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Murder Ballad stars (from left to right) Kristen Browne, Kevin Harry, Jeremy Harrison and Jessica De Maria. (Photo by BreeAnne Clowdus)

Review: Actor’s Express gets its groove on with unforgettable music behind “Murder Ballad”

Murder Ballad stars (from left to right) Kristen Browne, Kevin Harry, Jeremy Harrison and Jessica De Maria. (Photo by BreeAnne Clowdus)
Murder Ballad stars (from left to right) Kristen Alyson Browne, Kevin Harry, Jeremy Harrison and Jessica De Maria. (Photo by BreeAnne Clowdus)

It’s a simple premise, really — a young woman in a seedy bar narrates via song a tale about a love triangle that goes horribly astray. Yet there is nothing simple at all about the rock musical Murder Ballad or Actor’s Express’ version of it, running through December 7. It’s an exuberant, intoxicating piece of theater. 

Jessica De Maria is the show’s narrator, filling us in on the legs of the romantic triangle, one of whom doesn’t make it out alive. (“Listen and I’ll tell a tale / a tale where good does not prevail / a king, a queen, a club, a knave / one is destined for the grave,” she sings in her first number, the titular “Murder Ballad”).

Sara (Kristen Alyson Browne), a young artist in New York, makes the acquaintance of bartender Tom (Jeremy Harrison) and the two start an affair. Much later, when their relationship is done, Sara meets Michael (Kevin Harry), an older man who has much more stability. The two marry, begin a family and settle into domestic bliss. When Sara and Tom run into each other again down the line, however, the physical attraction returns.    

In New York Murder Ballad was an off-Broadway sensation back in 2012 and is just now starting to make the regional theater rounds. (Ironically, two artists with recent Atlanta ties — Will Swenson of the Alliance Theatre’s world premiere Bull Durham and Trip Cullman, director of the Alliance’s 2013 version of Choir Boy — were part of the original production, with Swenson starring as Tom and Cullman directing.) 

Julia Jordan — a Jonathan Larson Award winner — has come up with the book and lyrics, and singer Juliana Nash the lyrics and music. The musical is told sans dialogue — in Murder Ballad the score drives the narrative. Fortunately, the storytelling is unhurried and efficient and the score proves to be varied and smart. In “Coffee’s On,” for example — as Sara begins to rethink who she has become — she wonders “How did I become so useless, in this time and place? / I want to stay under these covers, and not show my face.”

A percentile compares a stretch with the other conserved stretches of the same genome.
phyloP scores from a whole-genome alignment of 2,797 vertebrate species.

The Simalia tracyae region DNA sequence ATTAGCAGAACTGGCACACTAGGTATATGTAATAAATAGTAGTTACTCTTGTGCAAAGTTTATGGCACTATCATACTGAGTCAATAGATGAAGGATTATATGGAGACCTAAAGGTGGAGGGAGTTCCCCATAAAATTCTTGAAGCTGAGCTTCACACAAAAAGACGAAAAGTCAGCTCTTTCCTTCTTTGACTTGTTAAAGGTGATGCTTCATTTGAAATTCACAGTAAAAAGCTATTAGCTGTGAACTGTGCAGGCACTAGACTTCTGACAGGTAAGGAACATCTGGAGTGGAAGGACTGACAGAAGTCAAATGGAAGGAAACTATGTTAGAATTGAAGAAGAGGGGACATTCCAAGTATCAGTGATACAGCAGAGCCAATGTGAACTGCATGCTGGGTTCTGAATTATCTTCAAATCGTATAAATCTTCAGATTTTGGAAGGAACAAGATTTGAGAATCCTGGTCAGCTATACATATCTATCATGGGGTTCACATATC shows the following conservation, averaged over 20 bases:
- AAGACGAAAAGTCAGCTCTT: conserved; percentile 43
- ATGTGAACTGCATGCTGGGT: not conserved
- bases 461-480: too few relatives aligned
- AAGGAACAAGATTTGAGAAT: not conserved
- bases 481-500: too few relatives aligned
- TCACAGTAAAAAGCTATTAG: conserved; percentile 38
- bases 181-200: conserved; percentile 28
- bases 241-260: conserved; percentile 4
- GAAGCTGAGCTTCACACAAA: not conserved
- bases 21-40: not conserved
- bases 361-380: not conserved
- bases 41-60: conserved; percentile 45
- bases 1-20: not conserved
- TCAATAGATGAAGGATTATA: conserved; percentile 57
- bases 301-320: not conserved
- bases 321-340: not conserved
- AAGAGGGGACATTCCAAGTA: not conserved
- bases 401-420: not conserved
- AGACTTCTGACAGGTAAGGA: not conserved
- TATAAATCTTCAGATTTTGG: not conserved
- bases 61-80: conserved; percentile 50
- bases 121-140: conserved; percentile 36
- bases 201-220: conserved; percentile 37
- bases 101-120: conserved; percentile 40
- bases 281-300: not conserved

Director Freddie Ashley’s four-member cast is very attuned to the material, both emotionally and vocally. Murder Ballad features solos, duos and numbers where all the players sing together, and almost all are wonderfully staged, very ably backed up by a four-piece band (Bill Newberry, Bennett Walton, Brandon Hembree and Dennis Durrett-Smith).

The characters aren’t tremendously deep, but the cast give their roles needed dimensions. Browne and Harrison generate palpable attraction; their lust is believable and quite sexy. Apart from each other, there is appropriate longing between the two, especially from Harrison. For his part, Harry gives Michael a sense of contentment tinged later with confusion, not really knowing the woman he has married. All three actors are impressive, but De Maria is especially memorable. The narrator role could be a less showy one but in her hands the part becomes anything but. 

Ashley and his creative team — including scenic and costume designers Isabel and Moriah Curley-Clay — have turned their stage into a smoky dive, with a pool table in the middle and a bar behind it, chairs scattered throughout where audience members can sit near the performers. Thanks to Becca Potter’s choreography, the four actors weave in and out of the action in some highly stylized numbers. 

Actor’s Express has been on something of a hot streak the last few seasons, choosing work that nicely fits their vision and strengths. It’s hard to think of another local theater company that could pull off this musical as well. 

It’s a fast-paced show — running less than an hour and a half — and it’s surprising how much emotion the final passages have. Murder Ballad is sleek, but be warned — don’t be surprised to find yourself on YouTube listening (and relistening) to the addictive score afterward.